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David Quinter


This chapter provides a short introduction to the book’s topic and the main questions motivating this study. I focus particularly on the multiple identities of Eison (1201-90), founder of the Shingon Ritsu movement (also known as the Saidaiji order); his grand-disciple Monkan (1278–1357); and the cult of the bodhisattva Mañjuśrī. I also briefly situate my interest in the diverse identities of these monks and the Mañjuśrī cult within broader issues in medieval Japanese society and religion.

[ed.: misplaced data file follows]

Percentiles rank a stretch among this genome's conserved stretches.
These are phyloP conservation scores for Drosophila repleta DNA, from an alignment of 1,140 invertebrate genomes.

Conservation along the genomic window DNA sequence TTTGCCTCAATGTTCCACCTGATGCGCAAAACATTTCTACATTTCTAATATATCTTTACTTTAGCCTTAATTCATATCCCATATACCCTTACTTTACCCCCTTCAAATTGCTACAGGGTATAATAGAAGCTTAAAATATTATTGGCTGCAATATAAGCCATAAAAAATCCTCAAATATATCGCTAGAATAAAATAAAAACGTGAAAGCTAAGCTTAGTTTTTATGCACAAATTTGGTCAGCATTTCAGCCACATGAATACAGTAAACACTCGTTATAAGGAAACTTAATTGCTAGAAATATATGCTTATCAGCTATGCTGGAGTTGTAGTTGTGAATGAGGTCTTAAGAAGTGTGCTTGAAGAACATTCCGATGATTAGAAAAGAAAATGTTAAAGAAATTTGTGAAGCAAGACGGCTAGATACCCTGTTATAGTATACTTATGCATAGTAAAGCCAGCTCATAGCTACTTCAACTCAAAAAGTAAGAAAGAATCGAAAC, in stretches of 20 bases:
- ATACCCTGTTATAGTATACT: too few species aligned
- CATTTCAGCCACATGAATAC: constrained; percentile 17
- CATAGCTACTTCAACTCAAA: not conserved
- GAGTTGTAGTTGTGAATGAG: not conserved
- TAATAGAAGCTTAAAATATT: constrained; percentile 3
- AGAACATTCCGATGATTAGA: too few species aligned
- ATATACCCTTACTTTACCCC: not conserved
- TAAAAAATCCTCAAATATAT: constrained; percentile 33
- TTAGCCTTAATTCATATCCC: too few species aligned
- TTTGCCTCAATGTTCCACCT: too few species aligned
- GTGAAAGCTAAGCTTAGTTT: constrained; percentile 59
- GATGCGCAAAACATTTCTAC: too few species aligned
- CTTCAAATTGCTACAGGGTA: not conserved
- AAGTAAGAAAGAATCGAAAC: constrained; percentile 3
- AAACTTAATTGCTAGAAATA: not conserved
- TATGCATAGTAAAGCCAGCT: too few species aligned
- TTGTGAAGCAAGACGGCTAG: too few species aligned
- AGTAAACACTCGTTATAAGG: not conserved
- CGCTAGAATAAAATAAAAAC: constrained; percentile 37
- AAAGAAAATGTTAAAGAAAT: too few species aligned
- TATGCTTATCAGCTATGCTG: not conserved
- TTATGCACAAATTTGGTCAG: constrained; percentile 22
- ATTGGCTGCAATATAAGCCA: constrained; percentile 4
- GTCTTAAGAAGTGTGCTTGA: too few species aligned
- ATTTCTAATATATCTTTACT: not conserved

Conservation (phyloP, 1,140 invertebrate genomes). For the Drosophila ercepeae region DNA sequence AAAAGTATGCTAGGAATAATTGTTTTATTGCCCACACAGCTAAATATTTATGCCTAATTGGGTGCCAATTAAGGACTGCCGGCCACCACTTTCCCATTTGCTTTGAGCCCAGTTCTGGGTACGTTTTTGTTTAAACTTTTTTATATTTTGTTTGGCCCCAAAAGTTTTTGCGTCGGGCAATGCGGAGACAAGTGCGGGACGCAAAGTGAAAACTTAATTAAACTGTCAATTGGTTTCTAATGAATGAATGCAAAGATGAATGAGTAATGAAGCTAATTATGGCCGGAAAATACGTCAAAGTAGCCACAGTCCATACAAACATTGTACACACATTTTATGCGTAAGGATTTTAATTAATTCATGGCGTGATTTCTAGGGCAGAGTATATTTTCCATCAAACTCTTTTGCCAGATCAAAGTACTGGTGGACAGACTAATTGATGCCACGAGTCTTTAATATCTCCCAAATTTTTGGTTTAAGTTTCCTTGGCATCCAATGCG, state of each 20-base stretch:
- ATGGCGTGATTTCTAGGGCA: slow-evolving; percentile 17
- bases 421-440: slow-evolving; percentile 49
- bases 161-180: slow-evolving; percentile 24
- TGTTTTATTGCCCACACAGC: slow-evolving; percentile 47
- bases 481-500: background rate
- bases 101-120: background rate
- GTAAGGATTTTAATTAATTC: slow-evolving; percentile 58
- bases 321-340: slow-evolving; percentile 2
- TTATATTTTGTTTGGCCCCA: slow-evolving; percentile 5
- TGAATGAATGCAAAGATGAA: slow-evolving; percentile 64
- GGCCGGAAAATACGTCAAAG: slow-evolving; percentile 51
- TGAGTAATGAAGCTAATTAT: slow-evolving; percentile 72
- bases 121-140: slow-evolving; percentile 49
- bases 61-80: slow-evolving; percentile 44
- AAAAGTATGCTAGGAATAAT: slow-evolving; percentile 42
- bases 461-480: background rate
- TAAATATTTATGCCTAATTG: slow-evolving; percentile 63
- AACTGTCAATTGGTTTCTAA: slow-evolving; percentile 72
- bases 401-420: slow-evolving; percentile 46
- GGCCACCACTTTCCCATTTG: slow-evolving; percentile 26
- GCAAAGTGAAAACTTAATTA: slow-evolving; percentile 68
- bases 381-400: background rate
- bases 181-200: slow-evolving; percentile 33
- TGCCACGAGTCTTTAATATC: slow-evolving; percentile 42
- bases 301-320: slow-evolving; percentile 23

When the Tsunami Came to Shore

Culture and Disaster in Japan

Edited by Roy Starrs

Edited by Roy Starrs, this collection of essays by an international group of leading experts on Japanese religion, anthropology, history, literature and music presents new research and thinking on the long and complex relationship between culture and disaster in Japan, one of the most “disaster-prone” countries in the world. Focusing first on responses to the triple disasters of March 2011, the book then puts the topic in a wider historical context by looking at responses to earlier disasters, both natural and man-made, including the great quakes of 1995 and 1923 and the atomic bombings of 1945. This wide-ranging “double structure” enables an in-depth understanding of the complexities of the issues involved that goes well beyond the clichés and the headlines.